Schwitters in Germany
The word Merz denotes essentially the combination of all conceivable materials for artistic purposes, and technically the principle of equal evaluation of the individual materials…A perambulator wheel, wire-netting, string and cotton wool are factors having equal rights with paint.
Kurt Schwitters, 1919.
Schwitters had emerged as an important figure in the European avant-garde with his invention in 1919 of the radical concept Merz. The word was taken from an advert for the Kommerz- und Privat-Bank that he cut out and stuck on an early work. To explore his theory he used a wide range of everyday materials in collages, assemblages, sculptures and installations and staged performances of his sound poetry. The culmination of his work in Germany was the Merzbau, an architectural construction that encompassed several rooms of his house in Hanover.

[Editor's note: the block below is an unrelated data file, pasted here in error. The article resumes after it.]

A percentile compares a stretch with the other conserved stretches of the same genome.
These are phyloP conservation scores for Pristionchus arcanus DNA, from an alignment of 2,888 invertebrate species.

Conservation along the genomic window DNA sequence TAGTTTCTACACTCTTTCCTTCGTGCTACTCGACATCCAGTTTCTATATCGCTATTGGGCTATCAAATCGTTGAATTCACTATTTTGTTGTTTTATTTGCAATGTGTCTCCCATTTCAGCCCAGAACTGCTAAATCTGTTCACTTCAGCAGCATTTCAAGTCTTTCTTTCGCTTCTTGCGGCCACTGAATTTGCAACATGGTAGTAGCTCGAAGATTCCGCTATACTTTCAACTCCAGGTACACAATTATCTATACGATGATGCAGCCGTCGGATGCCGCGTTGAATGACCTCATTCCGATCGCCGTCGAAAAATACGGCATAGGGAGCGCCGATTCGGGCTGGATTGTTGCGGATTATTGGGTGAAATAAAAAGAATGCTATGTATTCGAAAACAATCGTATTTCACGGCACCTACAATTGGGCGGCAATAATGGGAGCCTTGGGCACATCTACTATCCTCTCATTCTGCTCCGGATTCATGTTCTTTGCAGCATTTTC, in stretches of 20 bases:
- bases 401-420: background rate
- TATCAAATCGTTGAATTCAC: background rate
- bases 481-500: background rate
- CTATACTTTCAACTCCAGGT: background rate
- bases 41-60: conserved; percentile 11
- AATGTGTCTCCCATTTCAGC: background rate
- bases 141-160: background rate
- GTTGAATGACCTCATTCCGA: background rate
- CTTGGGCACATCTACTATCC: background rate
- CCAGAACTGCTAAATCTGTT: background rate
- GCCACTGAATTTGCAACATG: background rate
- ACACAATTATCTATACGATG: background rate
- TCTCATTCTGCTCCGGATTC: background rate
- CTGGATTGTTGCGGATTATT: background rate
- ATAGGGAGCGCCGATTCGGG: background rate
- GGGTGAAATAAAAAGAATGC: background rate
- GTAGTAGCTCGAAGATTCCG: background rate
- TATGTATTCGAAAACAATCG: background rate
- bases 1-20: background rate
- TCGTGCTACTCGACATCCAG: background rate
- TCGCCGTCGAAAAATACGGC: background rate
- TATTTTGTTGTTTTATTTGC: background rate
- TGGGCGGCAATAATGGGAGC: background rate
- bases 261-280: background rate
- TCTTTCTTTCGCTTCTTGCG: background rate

Schwitters was associated with many European artistic centres. He was closely aligned with the Dadaists in Berlin, and in the mid 1920s he forged close links with the Dutch De Stijl movement and Russian constructivist artists. He was a member of international groups such as Abstraction-Création which counted British artists among its members. In the 1930s Schwitters’s work was shown in several London exhibitions including the Exhibition of Twentieth Century German Art, held in London in 1938 in a riposte to the Nazi’s Degenerate Art exhibition of the previous year.